Laura appeared with a checklist in hand. Cremation, memorial, people to the house. She had already been to the morgue. The first few words she said to us, she said in front of the kids. They remain lodged in every one of my cells’ memory.
“He hanged himself with such conviction that he nearly took his head clean off.”
A high-pitched tone rang in my ears. I embraced it. I didn’t want to hear anymore.
In her signature style, I watched her slip her arm through my father’s and storm off to the bedroom, yelling, “He’s left all this mess.” She wasn’t referring to the memorial, his cremation; she was referring to the bills and the unfinished work of family. The strife. She wasn’t referring to the heartbreak of her children. This was about her, about her pain and burden. Steven had let her down at the ripe old age of thirty-six and it just plain pissed her off.
We joined the kids on the couch. My brother and I held Jake and Zak. Mom put her arm around Emma and clutched her so tightly to her breast I thought Emma would squirm away.
Mom’s death grip is trying to melt away the pain.
Laura unleashed a tirade we could hear in the living room. The subtle bass tones of my father’s voice interjected. Hell hath no fury like Laura scorned. Dad and Laura stayed in the bedroom for well over an hour, talking finances, talking about “Steven’s problems.” A sticking point for Laura was that Steve wouldn’t replace the stove, three out of the four burners gone. He couldn’t have at least managed that since he worked at Home Cheapo.
When Dad emerged, he sank his tall frame into the couch. Laura pried the kids away from us and shuffled them into the kitchen. Dad sat gazing into his lap. When he spoke, his voice was journalistic, trance-like. He summarized Steven’s demise for us.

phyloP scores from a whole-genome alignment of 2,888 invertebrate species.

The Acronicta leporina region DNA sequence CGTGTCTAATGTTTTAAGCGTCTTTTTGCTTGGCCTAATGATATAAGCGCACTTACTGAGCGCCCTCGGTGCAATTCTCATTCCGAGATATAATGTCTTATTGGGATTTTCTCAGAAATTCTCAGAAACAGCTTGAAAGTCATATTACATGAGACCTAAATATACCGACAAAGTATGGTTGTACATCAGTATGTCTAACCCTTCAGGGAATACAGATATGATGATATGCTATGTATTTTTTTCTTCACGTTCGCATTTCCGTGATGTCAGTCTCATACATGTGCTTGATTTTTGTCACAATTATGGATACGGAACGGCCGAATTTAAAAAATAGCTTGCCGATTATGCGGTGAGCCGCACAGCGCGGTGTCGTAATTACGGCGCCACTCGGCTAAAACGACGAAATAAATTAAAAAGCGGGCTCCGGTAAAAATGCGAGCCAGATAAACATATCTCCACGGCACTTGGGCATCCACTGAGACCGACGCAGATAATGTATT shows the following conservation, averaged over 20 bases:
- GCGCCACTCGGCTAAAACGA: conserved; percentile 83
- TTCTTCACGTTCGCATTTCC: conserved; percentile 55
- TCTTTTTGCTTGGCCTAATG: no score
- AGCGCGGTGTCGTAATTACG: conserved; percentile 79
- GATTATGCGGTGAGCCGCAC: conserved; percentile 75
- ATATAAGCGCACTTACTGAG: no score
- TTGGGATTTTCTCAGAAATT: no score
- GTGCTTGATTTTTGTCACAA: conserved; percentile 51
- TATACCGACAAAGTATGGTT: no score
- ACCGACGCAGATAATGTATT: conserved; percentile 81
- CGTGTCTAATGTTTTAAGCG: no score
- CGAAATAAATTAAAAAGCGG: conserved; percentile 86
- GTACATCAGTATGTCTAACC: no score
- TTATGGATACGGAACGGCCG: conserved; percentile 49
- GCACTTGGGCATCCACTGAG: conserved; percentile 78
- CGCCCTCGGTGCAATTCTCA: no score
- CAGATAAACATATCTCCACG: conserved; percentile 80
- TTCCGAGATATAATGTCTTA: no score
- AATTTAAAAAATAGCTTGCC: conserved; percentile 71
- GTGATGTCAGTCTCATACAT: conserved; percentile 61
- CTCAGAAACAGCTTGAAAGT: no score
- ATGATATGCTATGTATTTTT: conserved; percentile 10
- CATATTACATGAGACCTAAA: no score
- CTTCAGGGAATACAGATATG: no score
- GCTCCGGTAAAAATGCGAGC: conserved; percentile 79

“Laura and Steven fought last night. Steven left in a rage around midnight. Called half an hour later. Emma picked up the phone. He said goodbye. He said he was never coming back. He said he loved her. Laura took the phone from Emma. Steven told her that your mother and I would take care of her. Then he hung up.”
My sister here in front of me, in the outdated hippy clothes she’d worn since high school, sits with Zak, stroking his head. I glimpse again at the letters engraved on her fingers. Steven’s death had morphed into grief and loss and remorse; it had just taken time. The sentiment had emerged, breaking down through her anger, penetrating the force field, the aura of Laura.
Perhaps the days passed, and a great heaviness grew inside of her, a gnawing guilt, and she knew she could never free herself from it, the ligature around her own neck unless she reconciled it. Maybe, little by little, she began to see the extremeness of her actions against him and the heaviness began to lift, leaving behind its inevitable scar. And through asking for forgiveness, she began to assimilate the fragments of life again in a way that might make her whole.
I will never know. The intimate conversation will never take place, it’s too late, it was too late at the time of Steven’s passing. My failure in caring for her, embracing her into me and my brother’s intimate circle, is forgone; the anger and hurt from her youth, irreversible. We are strangers. Her vulnerability remains largely hidden from me and the rest of my family, only revealed by a sleight of hand—those dark letters on her fingers.
Seems I, too, need the inked letters “Forgive Me” engraved on my fingers—for my sister to see.
Lisa, your story is so heartbreaking, personal yet familiar. You deftly paint the portrait of complex and flawed family members we will all recognize somewhere in time.